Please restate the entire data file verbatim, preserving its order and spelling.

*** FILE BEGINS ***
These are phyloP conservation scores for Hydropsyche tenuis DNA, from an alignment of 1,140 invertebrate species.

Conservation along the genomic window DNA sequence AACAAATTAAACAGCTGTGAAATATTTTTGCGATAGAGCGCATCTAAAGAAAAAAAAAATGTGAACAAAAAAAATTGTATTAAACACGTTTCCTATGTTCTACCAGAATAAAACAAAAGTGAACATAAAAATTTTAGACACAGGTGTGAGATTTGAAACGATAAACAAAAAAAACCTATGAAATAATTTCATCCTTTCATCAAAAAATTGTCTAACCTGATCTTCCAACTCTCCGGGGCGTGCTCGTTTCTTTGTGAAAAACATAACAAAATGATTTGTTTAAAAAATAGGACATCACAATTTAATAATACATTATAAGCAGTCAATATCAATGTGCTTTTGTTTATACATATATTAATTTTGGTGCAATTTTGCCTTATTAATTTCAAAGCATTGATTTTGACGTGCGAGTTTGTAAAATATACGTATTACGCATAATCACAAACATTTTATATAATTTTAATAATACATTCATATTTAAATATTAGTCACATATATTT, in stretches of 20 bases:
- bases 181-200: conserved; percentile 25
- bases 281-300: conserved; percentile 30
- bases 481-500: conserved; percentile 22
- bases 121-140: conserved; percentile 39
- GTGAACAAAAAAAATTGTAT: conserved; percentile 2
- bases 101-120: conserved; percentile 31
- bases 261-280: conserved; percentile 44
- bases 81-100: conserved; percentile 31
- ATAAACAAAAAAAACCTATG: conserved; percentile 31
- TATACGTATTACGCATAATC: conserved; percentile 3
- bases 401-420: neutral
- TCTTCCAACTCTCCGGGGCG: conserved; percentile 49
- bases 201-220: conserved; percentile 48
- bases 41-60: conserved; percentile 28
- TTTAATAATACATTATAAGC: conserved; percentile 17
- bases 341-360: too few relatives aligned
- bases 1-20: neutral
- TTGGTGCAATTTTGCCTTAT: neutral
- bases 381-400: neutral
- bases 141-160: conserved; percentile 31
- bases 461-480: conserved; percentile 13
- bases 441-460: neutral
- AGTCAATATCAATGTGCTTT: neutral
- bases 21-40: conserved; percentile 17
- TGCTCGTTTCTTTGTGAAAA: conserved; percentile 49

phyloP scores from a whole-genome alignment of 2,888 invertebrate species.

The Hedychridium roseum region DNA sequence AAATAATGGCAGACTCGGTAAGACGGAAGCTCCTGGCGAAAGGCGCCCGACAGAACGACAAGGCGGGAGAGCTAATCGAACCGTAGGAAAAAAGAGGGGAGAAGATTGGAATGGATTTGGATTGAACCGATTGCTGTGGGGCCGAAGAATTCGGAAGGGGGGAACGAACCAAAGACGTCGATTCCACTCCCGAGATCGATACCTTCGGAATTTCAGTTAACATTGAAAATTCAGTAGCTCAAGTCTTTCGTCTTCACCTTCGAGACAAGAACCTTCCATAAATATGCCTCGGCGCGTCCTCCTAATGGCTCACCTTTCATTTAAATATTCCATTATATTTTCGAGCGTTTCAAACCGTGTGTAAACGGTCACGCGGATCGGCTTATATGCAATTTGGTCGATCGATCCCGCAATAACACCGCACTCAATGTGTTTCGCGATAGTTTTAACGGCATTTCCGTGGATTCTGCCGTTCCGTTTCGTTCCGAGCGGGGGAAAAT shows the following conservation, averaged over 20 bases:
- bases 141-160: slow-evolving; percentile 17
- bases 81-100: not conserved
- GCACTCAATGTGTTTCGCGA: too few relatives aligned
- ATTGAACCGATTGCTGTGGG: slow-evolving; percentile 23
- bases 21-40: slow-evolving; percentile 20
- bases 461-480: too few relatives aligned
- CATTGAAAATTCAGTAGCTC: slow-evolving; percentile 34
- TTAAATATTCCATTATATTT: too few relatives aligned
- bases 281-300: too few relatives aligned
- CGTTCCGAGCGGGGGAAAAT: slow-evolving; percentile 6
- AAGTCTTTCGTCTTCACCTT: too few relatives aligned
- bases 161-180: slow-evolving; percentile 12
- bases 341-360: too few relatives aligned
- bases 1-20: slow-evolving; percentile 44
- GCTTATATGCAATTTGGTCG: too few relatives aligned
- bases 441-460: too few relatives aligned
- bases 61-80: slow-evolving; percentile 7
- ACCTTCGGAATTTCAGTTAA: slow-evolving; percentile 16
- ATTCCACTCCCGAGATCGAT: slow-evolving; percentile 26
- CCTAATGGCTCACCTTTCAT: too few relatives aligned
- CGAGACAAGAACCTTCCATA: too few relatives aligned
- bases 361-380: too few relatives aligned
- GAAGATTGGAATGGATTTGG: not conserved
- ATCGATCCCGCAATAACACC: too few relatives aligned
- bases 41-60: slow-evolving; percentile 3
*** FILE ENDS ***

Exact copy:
These are phyloP conservation scores for Hydropsyche tenuis DNA, from an alignment of 1,140 invertebrate species.

Conservation along the genomic window DNA sequence AACAAATTAAACAGCTGTGAAATATTTTTGCGATAGAGCGCATCTAAAGAAAAAAAAAATGTGAACAAAAAAAATTGTATTAAACACGTTTCCTATGTTCTACCAGAATAAAACAAAAGTGAACATAAAAATTTTAGACACAGGTGTGAGATTTGAAACGATAAACAAAAAAAACCTATGAAATAATTTCATCCTTTCATCAAAAAATTGTCTAACCTGATCTTCCAACTCTCCGGGGCGTGCTCGTTTCTTTGTGAAAAACATAACAAAATGATTTGTTTAAAAAATAGGACATCACAATTTAATAATACATTATAAGCAGTCAATATCAATGTGCTTTTGTTTATACATATATTAATTTTGGTGCAATTTTGCCTTATTAATTTCAAAGCATTGATTTTGACGTGCGAGTTTGTAAAATATACGTATTACGCATAATCACAAACATTTTATATAATTTTAATAATACATTCATATTTAAATATTAGTCACATATATTT, in stretches of 20 bases:
- bases 181-200: conserved; percentile 25
- bases 281-300: conserved; percentile 30
- bases 481-500: conserved; percentile 22
- bases 121-140: conserved; percentile 39
- GTGAACAAAAAAAATTGTAT: conserved; percentile 2
- bases 101-120: conserved; percentile 31
- bases 261-280: conserved; percentile 44
- bases 81-100: conserved; percentile 31
- ATAAACAAAAAAAACCTATG: conserved; percentile 31
- TATACGTATTACGCATAATC: conserved; percentile 3
- bases 401-420: neutral
- TCTTCCAACTCTCCGGGGCG: conserved; percentile 49
- bases 201-220: conserved; percentile 48
- bases 41-60: conserved; percentile 28
- TTTAATAATACATTATAAGC: conserved; percentile 17
- bases 341-360: too few relatives aligned
- bases 1-20: neutral
- TTGGTGCAATTTTGCCTTAT: neutral
- bases 381-400: neutral
- bases 141-160: conserved; percentile 31
- bases 461-480: conserved; percentile 13
- bases 441-460: neutral
- AGTCAATATCAATGTGCTTT: neutral
- bases 21-40: conserved; percentile 17
- TGCTCGTTTCTTTGTGAAAA: conserved; percentile 49

phyloP scores from a whole-genome alignment of 2,888 invertebrate species.

The Hedychridium roseum region DNA sequence AAATAATGGCAGACTCGGTAAGACGGAAGCTCCTGGCGAAAGGCGCCCGACAGAACGACAAGGCGGGAGAGCTAATCGAACCGTAGGAAAAAAGAGGGGAGAAGATTGGAATGGATTTGGATTGAACCGATTGCTGTGGGGCCGAAGAATTCGGAAGGGGGGAACGAACCAAAGACGTCGATTCCACTCCCGAGATCGATACCTTCGGAATTTCAGTTAACATTGAAAATTCAGTAGCTCAAGTCTTTCGTCTTCACCTTCGAGACAAGAACCTTCCATAAATATGCCTCGGCGCGTCCTCCTAATGGCTCACCTTTCATTTAAATATTCCATTATATTTTCGAGCGTTTCAAACCGTGTGTAAACGGTCACGCGGATCGGCTTATATGCAATTTGGTCGATCGATCCCGCAATAACACCGCACTCAATGTGTTTCGCGATAGTTTTAACGGCATTTCCGTGGATTCTGCCGTTCCGTTTCGTTCCGAGCGGGGGAAAAT shows the following conservation, averaged over 20 bases:
- bases 141-160: slow-evolving; percentile 17
- bases 81-100: not conserved
- GCACTCAATGTGTTTCGCGA: too few relatives aligned
- ATTGAACCGATTGCTGTGGG: slow-evolving; percentile 23
- bases 21-40: slow-evolving; percentile 20
- bases 461-480: too few relatives aligned
- CATTGAAAATTCAGTAGCTC: slow-evolving; percentile 34
- TTAAATATTCCATTATATTT: too few relatives aligned
- bases 281-300: too few relatives aligned
- CGTTCCGAGCGGGGGAAAAT: slow-evolving; percentile 6
- AAGTCTTTCGTCTTCACCTT: too few relatives aligned
- bases 161-180: slow-evolving; percentile 12
- bases 341-360: too few relatives aligned
- bases 1-20: slow-evolving; percentile 44
- GCTTATATGCAATTTGGTCG: too few relatives aligned
- bases 441-460: too few relatives aligned
- bases 61-80: slow-evolving; percentile 7
- ACCTTCGGAATTTCAGTTAA: slow-evolving; percentile 16
- ATTCCACTCCCGAGATCGAT: slow-evolving; percentile 26
- CCTAATGGCTCACCTTTCAT: too few relatives aligned
- CGAGACAAGAACCTTCCATA: too few relatives aligned
- bases 361-380: too few relatives aligned
- GAAGATTGGAATGGATTTGG: not conserved
- ATCGATCCCGCAATAACACC: too few relatives aligned
- bases 41-60: slow-evolving; percentile 3